When a child is very sick, most parents never hesitate to take the child to a doctor for treatment. But what if your 13-year-old Daniel Hauser, who is diagnosed with Hodgkin’s lymphoma, and your mother decides, based on her religious beliefs, that alternative medicines would be better than chemotherapy for treating your life threatening condition?
Fortunately for Daniel Hauser, a Minnesota judge saw the issue differently. He ruled that Daniel was "medically neglected" and… Continue
Added by Christopher Valen on May 23, 2009 at 10:00am —
While writing my latest police procedural, “The Black Minute”, which will be released in September, I did quite a bit of research on snipers. I recalled some of that research after hearing the remarkable account of the three Navy Seal snipers who simultaneously fired three shots, killing the three pirates who were holding Captain Richard Phillips hostage off the coast of Somalia.
Probably the most famous sniper in United States history was Carlos Hathcock. During the Vietnam War… Continue
Added by Christopher Valen on April 15, 2009 at 12:59am —
You’ve seen it in the movies and on television; you’ve read about it in numerous crime novels. A cop mistakenly kills a suspect he or she thought was armed. It’s a cop’s worse nightmare. Then, to cover their mistake, the cop plants a throw-down gun on or near the suspect.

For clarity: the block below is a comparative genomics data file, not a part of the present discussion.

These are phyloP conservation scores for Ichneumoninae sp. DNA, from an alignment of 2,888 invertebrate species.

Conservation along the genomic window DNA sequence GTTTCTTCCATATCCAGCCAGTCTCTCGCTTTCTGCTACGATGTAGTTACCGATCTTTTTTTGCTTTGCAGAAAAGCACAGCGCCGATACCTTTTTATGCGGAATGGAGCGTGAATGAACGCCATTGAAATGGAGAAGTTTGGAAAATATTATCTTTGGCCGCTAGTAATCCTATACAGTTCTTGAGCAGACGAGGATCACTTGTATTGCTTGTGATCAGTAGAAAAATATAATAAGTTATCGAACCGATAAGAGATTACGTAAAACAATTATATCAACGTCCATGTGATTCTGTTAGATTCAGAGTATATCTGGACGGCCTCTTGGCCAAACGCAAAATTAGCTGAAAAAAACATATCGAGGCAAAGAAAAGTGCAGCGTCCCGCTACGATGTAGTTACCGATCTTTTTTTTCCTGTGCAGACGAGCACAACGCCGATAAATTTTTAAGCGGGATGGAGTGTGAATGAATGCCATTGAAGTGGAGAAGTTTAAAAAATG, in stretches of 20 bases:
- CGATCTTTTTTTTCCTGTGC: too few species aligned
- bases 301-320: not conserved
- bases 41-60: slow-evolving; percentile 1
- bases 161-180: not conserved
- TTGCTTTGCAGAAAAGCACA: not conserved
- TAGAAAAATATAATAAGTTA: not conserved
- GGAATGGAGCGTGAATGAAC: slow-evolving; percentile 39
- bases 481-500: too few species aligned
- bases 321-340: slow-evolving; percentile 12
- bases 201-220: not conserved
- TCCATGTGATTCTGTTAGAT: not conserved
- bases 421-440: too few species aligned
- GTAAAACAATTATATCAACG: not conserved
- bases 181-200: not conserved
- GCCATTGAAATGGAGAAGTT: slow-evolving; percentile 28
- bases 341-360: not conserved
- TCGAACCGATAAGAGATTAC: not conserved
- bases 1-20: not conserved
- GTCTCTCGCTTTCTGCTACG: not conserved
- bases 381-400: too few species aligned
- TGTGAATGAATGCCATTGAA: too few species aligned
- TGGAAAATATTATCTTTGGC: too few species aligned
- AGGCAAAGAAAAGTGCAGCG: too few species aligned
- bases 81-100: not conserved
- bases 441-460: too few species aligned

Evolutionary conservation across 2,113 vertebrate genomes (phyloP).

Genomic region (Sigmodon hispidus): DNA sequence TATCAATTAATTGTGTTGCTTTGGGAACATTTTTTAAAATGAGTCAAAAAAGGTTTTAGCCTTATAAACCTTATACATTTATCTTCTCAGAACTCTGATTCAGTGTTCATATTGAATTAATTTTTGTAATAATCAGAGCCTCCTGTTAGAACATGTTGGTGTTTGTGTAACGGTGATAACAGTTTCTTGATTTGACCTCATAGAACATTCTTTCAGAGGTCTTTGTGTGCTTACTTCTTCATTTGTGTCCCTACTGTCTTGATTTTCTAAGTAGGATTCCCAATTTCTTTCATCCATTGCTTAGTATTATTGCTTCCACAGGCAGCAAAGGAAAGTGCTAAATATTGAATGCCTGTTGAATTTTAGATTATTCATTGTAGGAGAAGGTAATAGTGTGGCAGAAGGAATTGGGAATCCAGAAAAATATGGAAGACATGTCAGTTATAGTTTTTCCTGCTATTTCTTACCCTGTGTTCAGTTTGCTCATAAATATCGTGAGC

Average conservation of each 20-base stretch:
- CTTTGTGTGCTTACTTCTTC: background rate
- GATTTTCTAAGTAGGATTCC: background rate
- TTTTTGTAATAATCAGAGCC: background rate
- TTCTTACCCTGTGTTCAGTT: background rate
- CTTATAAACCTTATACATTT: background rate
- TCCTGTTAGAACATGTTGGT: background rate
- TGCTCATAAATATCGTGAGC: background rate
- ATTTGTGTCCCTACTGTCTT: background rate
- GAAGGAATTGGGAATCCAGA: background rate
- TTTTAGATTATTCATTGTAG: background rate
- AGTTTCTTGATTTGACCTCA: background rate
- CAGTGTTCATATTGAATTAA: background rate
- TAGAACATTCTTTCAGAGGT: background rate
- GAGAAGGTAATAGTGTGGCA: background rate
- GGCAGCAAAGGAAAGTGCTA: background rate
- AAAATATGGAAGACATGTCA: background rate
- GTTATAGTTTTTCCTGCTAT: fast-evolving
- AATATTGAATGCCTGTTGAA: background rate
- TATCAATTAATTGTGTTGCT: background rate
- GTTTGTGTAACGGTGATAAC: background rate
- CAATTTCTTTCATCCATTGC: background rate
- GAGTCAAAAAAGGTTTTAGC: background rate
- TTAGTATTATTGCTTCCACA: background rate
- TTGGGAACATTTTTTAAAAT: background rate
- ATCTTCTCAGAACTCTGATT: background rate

In a case of life imitating art, Officer Jason Andersen, a Minneapolis police officer, is facing a wrongful death lawsuit alleging that he deliberately planted a gun on 19 year-old Fong Lee after fatally shooting… Continue
Added by Christopher Valen on April 4, 2009 at 4:20am —
In April 2003 the Pentagon created decks of playing cards featuring wanted members of Saddam Hussein’s inner circle. The Pentagon gave the cards to soldiers and we often saw the cards displayed on television, particularly after one of the wanted men were captured or killed.
Two years later, a state law officer in Polk County, Florida made his own deck of cards, each bearing information about a different local criminal case that had gone cold. He distributed the decks in the Polk… Continue
Added by Christopher Valen on March 23, 2009 at 3:25am —